Why a social media page might work better than a website for SMEs

Southeast Asia is coming online at a staggering rate.

We are home to more than 600 million people, representing a mobile-first generation of consumers who have leapfrogged desktop computers in favour of mobile phones. These relatively newly-connected internet users throughout Southeast Asia represent a healthy consumer pie, but how do small businesses ensure they are served a slice?

The answer is simple. If you do not have a mobile marketing strategy, get one and if you do, it is time to ramp it up.

People in high-growth countries want to be connected to the world around them and mobile has allowed them to connect. The average person checks their mobile device 100 times a day (they check Facebook 14 times a day) according to the IDC “Always Connected” report. This makes mobile an important channel for brands to connect with people, especially in Southeast Asia. More than 80% of people who come back to Facebook come back on mobile. For example, in Thailand, Facebook’s mobile daily active users have jumped 40% in growth from March 2014 to March 2015.

We are also noticing a growing trend of small businesses without websites operating through Facebook Pages, using the intuitive marketing tools to promote their services and connect with their customer. They create a Facebook Page straight away because they find more value than from a website, effectively making Pages the new storefront for small businesses.

Malaysian entrepreneur Annaby Shuz turned to Facebook a year after launching when her online shoe website was struggling to take off. In less than two years her Facebook page has more than 40 thousand fans, which she puts down to being able to talk to her customers in real time. Although the company still has a website, most business is done through its Facebook page.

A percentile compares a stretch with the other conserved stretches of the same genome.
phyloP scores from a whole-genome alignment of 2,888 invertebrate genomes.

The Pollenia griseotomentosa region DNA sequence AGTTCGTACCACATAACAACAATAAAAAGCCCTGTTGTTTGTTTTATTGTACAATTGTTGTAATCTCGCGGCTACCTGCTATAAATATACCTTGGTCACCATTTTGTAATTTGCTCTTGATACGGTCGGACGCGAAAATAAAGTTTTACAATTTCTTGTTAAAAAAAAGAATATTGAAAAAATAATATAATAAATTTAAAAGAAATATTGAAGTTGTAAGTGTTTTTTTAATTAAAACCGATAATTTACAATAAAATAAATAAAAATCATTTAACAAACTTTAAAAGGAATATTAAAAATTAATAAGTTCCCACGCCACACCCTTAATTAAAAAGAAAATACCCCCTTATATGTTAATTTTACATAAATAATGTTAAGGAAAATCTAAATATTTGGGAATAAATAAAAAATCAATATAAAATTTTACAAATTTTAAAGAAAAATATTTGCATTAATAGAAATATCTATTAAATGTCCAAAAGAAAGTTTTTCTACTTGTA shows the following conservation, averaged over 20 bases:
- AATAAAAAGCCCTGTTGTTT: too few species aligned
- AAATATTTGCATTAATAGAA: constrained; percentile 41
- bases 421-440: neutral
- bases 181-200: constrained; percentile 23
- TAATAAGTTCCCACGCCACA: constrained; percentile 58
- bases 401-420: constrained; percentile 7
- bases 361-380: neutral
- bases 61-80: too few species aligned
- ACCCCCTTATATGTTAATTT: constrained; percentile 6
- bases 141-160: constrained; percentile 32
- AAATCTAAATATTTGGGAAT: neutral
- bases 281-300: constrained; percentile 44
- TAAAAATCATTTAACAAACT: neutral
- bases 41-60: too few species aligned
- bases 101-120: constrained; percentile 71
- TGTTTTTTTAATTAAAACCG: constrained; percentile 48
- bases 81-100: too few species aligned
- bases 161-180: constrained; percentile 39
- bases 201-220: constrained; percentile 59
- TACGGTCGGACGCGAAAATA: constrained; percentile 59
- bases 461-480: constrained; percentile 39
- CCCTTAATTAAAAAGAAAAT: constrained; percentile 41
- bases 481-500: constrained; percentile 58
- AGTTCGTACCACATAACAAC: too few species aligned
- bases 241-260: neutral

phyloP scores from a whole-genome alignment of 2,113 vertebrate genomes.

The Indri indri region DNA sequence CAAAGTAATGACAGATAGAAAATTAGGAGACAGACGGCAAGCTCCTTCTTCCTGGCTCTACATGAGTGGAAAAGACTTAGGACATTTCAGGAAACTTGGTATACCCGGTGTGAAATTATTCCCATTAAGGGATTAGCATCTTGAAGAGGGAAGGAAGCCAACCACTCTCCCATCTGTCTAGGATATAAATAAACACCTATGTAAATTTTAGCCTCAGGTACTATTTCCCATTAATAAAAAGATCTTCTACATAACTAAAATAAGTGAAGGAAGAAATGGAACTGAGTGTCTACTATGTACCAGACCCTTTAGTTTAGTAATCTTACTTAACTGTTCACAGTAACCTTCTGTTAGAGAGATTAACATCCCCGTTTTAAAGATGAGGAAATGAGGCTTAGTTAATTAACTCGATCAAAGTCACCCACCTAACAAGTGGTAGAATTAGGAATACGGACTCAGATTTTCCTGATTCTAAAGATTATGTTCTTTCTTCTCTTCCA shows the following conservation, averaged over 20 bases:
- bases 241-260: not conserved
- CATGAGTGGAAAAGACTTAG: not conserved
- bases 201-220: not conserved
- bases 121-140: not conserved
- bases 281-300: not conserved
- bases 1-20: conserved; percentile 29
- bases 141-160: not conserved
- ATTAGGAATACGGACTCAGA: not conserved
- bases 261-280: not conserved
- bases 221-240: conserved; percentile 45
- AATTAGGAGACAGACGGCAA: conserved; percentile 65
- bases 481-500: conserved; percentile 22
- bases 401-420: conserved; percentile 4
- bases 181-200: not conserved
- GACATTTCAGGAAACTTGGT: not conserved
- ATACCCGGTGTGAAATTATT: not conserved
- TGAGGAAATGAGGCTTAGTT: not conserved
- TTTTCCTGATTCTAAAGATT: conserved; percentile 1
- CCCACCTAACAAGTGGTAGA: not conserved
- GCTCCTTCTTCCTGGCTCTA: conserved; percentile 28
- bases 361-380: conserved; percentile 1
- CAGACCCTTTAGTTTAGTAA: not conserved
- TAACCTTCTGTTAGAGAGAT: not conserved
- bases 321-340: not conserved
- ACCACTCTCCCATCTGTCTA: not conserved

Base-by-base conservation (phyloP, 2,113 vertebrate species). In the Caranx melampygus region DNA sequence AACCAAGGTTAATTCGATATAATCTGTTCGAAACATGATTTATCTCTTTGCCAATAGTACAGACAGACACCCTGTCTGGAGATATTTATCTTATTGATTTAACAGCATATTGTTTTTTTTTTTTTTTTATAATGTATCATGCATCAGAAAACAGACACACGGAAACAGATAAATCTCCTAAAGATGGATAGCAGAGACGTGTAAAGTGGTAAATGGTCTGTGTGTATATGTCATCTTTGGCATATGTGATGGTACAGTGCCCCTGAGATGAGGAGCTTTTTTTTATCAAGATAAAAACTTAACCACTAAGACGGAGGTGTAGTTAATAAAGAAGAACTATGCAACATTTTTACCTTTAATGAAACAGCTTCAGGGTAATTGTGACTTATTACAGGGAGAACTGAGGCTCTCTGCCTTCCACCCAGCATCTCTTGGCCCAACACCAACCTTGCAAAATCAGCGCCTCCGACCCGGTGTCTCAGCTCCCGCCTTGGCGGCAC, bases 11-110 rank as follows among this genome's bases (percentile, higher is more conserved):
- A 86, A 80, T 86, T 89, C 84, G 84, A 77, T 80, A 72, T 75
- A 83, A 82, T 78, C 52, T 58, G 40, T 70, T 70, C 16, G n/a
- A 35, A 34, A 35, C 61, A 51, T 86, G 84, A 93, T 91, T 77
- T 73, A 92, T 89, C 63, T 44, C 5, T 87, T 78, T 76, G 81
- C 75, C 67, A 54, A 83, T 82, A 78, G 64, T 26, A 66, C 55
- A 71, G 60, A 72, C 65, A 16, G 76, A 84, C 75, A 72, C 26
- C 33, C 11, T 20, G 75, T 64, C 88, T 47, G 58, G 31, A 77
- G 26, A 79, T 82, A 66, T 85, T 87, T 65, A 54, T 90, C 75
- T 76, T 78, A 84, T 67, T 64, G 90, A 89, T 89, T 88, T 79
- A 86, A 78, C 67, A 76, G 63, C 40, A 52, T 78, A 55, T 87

Thailand online retail store Ome Shop has a similar story. After exploring which medium was best to sell its product, it found the highest order volume came from its Facebook page and stopped investing in other platforms.

A mobile marketing strategy might sound complex and daunting, but the good news is if you have a Facebook page you already have the start of one. There has never been a simpler time for small businesses to connect with consumers online. In the past, a hefty portion of digital advertising and marketing tools were only available to the big players. High minimum spend and expensive reporting technology kept small businesses on the sideline. However, social platforms today have given small businesses a power similar to larger advertisers, and why shouldn’t they have this power?

In many Southeast Asia countries like Singapore, Thailand and Indonesia, more than half the workforce is employed by small businesses. They contribute to our economic growth significantly with small businesses’ share of GDP ranging from 20-50%. Moving away from counting likes and fans to driving real business results, they are engines of innovation and have led the charge in marrying social media to digital marketing strategies with impressive results., a children’s clothing retailer in Vietnam, increased its revenue by three times in one year by using Lookalike Audiences, photo ads and like ads targeted to their audiences mobile and desktop newsfeed. Similarly, Thai leather brand company Bagspace used Custom Audiences to help grow its international business by targeting ads at Indonesian men, which increased their return on ad spend 10 times over.

Today, customers want to connect with small businesses with nearly 70% of Facebook users connected to at least one SMB page from their home country. It is the duty of the SMB to ensure they are connecting back.

The writer is Arrow Guo, head of Small & Medium Business, SEA at Facebook

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